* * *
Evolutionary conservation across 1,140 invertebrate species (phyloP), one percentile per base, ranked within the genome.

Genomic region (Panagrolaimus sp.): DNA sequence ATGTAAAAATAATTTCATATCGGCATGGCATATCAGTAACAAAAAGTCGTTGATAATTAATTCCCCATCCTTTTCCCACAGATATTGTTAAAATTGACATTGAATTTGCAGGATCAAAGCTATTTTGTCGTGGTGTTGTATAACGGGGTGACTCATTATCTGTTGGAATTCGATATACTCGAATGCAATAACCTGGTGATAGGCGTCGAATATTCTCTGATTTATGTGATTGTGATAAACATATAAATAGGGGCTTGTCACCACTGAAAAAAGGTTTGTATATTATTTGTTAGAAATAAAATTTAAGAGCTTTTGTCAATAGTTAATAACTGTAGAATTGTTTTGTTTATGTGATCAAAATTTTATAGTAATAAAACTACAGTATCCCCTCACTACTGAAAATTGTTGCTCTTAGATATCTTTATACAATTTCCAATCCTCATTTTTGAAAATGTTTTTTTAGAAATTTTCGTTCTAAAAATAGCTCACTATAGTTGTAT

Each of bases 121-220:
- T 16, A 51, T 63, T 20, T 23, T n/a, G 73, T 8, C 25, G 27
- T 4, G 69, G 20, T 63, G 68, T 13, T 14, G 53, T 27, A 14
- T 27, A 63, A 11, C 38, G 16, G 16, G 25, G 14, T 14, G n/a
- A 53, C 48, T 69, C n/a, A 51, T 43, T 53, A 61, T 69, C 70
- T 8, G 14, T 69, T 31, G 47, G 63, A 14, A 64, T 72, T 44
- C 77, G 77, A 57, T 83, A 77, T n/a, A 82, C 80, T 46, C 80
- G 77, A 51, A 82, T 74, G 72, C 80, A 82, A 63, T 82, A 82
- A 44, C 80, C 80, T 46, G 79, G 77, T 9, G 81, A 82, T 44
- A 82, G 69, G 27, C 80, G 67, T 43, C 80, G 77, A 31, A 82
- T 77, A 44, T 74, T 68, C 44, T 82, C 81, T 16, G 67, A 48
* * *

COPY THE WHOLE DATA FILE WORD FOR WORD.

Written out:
Evolutionary conservation across 1,140 invertebrate species (phyloP), one percentile per base, ranked within the genome.

Genomic region (Panagrolaimus sp.): DNA sequence ATGTAAAAATAATTTCATATCGGCATGGCATATCAGTAACAAAAAGTCGTTGATAATTAATTCCCCATCCTTTTCCCACAGATATTGTTAAAATTGACATTGAATTTGCAGGATCAAAGCTATTTTGTCGTGGTGTTGTATAACGGGGTGACTCATTATCTGTTGGAATTCGATATACTCGAATGCAATAACCTGGTGATAGGCGTCGAATATTCTCTGATTTATGTGATTGTGATAAACATATAAATAGGGGCTTGTCACCACTGAAAAAAGGTTTGTATATTATTTGTTAGAAATAAAATTTAAGAGCTTTTGTCAATAGTTAATAACTGTAGAATTGTTTTGTTTATGTGATCAAAATTTTATAGTAATAAAACTACAGTATCCCCTCACTACTGAAAATTGTTGCTCTTAGATATCTTTATACAATTTCCAATCCTCATTTTTGAAAATGTTTTTTTAGAAATTTTCGTTCTAAAAATAGCTCACTATAGTTGTAT

Each of bases 121-220:
- T 16, A 51, T 63, T 20, T 23, T n/a, G 73, T 8, C 25, G 27
- T 4, G 69, G 20, T 63, G 68, T 13, T 14, G 53, T 27, A 14
- T 27, A 63, A 11, C 38, G 16, G 16, G 25, G 14, T 14, G n/a
- A 53, C 48, T 69, C n/a, A 51, T 43, T 53, A 61, T 69, C 70
- T 8, G 14, T 69, T 31, G 47, G 63, A 14, A 64, T 72, T 44
- C 77, G 77, A 57, T 83, A 77, T n/a, A 82, C 80, T 46, C 80
- G 77, A 51, A 82, T 74, G 72, C 80, A 82, A 63, T 82, A 82
- A 44, C 80, C 80, T 46, G 79, G 77, T 9, G 81, A 82, T 44
- A 82, G 69, G 27, C 80, G 67, T 43, C 80, G 77, A 31, A 82
- T 77, A 44, T 74, T 68, C 44, T 82, C 81, T 16, G 67, A 48